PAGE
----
In 1926, Louis B. Mayer began to worry. A union, later to be known as the International Alliance of Theatrical Stage Employees, signed an agreement with the few big Hollywood studios. That meant that film laborers would receive a guaranteed wage and overtime pay. What if others in the industry -writers, artists, or even actors- wanted to organize as well?
The picture business was working very nicely. The money came in from banks in the East. It built the studios and put the talent under contract. For terrific salaries, those beautiful people did as they were told. When the movies were made and put out on the market, the revenue and the profits belonged to the studio. But just suppose those bastards got organized, with those lousy writers leading the way. Some of those people had education and radical ideas. Mr. Mayer didn’t like to think about it, but they might ask for pensions, health benefits, and—if you’ll excuse the word—residuals, or a cut of the profits.
This could be an undermining revolution and Mr. Mayer was one of those Russians who loathed revolutions. So he got a few friends together and said they needed some formula to make unions unnecessary. It would be a way of settling disputes before they arose. Another thing: the picture business stank in the nostrils of the decent public. Sure, they loved the pictures, and the stars, but the scandals were out of control—there were pretty kids with money to burn, wild on drugs; there had been a couple of murders; and there was the 1926 divorce between Charlie Chaplin and Lita Grey. Seems Chaplin had screwed her when she was underage.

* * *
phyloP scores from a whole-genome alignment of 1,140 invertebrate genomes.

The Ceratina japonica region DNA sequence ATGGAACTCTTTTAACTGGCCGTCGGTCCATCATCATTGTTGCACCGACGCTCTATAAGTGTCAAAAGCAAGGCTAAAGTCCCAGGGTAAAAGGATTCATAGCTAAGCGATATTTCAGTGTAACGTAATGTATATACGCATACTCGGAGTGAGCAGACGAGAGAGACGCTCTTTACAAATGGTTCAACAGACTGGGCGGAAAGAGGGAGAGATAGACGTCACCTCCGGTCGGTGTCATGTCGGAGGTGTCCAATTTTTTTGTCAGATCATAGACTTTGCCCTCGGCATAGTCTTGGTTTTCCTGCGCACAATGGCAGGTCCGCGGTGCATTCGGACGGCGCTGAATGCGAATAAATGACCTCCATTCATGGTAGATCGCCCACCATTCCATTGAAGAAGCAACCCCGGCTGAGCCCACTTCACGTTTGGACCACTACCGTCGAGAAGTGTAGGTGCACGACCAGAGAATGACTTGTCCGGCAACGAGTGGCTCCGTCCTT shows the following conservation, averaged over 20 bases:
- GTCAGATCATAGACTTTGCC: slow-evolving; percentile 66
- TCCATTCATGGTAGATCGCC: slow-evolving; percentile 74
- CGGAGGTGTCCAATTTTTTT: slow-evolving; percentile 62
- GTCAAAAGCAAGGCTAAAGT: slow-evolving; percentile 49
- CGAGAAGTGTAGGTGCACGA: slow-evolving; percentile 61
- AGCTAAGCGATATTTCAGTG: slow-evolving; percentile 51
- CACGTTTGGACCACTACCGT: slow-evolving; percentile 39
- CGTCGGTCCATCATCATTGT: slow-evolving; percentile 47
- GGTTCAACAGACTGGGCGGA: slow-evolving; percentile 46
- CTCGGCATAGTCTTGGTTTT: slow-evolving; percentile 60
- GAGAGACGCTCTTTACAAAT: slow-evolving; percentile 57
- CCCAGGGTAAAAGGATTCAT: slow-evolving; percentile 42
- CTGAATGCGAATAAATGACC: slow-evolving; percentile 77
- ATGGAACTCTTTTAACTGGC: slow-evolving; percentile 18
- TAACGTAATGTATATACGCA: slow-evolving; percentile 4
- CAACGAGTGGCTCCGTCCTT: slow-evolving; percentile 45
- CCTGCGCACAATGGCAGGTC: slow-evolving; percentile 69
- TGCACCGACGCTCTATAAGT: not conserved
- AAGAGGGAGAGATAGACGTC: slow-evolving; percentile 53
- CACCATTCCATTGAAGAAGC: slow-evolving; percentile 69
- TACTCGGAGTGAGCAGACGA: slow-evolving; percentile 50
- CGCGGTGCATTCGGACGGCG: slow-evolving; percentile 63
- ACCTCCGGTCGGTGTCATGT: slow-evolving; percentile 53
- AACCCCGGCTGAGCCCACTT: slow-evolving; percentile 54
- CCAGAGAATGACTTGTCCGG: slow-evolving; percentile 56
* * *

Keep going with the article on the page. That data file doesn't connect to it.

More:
Mayer needed to raise the reputation of the movie industry and he needed to control those who worked for it. With his cronies, they came up with one solution for both problems: the formation of the Academy of Motion Picture Arts and Sciences, an elite-sounding name for an elite group of Hollywood insiders. It was organized to be an industry group in which to handle labor problems internally. The awards were to make Hollywood workers -and their products- look good to the public. But it didn’t stop unions from organizing the various trades that made the movies. Read the whole story, which started out with Mayer building a vacation house using studio labor, at Vanity Fair. -via Digg